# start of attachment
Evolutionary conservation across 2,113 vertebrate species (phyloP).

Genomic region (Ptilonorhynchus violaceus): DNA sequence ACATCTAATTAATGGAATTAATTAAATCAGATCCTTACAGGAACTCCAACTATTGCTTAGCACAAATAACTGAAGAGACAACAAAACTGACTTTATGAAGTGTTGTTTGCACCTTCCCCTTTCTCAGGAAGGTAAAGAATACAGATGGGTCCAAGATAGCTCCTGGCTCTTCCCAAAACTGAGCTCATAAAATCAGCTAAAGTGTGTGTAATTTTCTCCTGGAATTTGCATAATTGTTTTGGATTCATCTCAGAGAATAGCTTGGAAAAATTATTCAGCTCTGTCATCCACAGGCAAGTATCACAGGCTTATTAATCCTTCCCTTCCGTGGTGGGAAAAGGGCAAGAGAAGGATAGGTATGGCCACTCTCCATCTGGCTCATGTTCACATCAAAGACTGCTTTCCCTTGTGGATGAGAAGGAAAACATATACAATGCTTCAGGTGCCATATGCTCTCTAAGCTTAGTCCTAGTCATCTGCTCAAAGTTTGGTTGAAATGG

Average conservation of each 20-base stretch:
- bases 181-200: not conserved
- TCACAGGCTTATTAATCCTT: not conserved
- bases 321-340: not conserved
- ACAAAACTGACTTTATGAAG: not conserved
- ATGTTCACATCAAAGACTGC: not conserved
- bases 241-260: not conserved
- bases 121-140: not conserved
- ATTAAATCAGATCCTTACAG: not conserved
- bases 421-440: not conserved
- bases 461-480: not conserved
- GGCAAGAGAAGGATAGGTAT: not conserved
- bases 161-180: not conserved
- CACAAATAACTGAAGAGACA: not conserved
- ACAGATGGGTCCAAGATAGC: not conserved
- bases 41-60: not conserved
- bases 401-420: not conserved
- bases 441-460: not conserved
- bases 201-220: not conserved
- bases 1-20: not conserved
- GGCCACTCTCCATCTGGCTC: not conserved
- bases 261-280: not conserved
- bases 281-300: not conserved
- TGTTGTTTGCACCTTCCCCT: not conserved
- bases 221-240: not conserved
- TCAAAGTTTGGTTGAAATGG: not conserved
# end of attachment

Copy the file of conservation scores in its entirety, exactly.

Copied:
Evolutionary conservation across 2,113 vertebrate species (phyloP).

Genomic region (Ptilonorhynchus violaceus): DNA sequence ACATCTAATTAATGGAATTAATTAAATCAGATCCTTACAGGAACTCCAACTATTGCTTAGCACAAATAACTGAAGAGACAACAAAACTGACTTTATGAAGTGTTGTTTGCACCTTCCCCTTTCTCAGGAAGGTAAAGAATACAGATGGGTCCAAGATAGCTCCTGGCTCTTCCCAAAACTGAGCTCATAAAATCAGCTAAAGTGTGTGTAATTTTCTCCTGGAATTTGCATAATTGTTTTGGATTCATCTCAGAGAATAGCTTGGAAAAATTATTCAGCTCTGTCATCCACAGGCAAGTATCACAGGCTTATTAATCCTTCCCTTCCGTGGTGGGAAAAGGGCAAGAGAAGGATAGGTATGGCCACTCTCCATCTGGCTCATGTTCACATCAAAGACTGCTTTCCCTTGTGGATGAGAAGGAAAACATATACAATGCTTCAGGTGCCATATGCTCTCTAAGCTTAGTCCTAGTCATCTGCTCAAAGTTTGGTTGAAATGG

Average conservation of each 20-base stretch:
- bases 181-200: not conserved
- TCACAGGCTTATTAATCCTT: not conserved
- bases 321-340: not conserved
- ACAAAACTGACTTTATGAAG: not conserved
- ATGTTCACATCAAAGACTGC: not conserved
- bases 241-260: not conserved
- bases 121-140: not conserved
- ATTAAATCAGATCCTTACAG: not conserved
- bases 421-440: not conserved
- bases 461-480: not conserved
- GGCAAGAGAAGGATAGGTAT: not conserved
- bases 161-180: not conserved
- CACAAATAACTGAAGAGACA: not conserved
- ACAGATGGGTCCAAGATAGC: not conserved
- bases 41-60: not conserved
- bases 401-420: not conserved
- bases 441-460: not conserved
- bases 201-220: not conserved
- bases 1-20: not conserved
- GGCCACTCTCCATCTGGCTC: not conserved
- bases 261-280: not conserved
- bases 281-300: not conserved
- TGTTGTTTGCACCTTCCCCT: not conserved
- bases 221-240: not conserved
- TCAAAGTTTGGTTGAAATGG: not conserved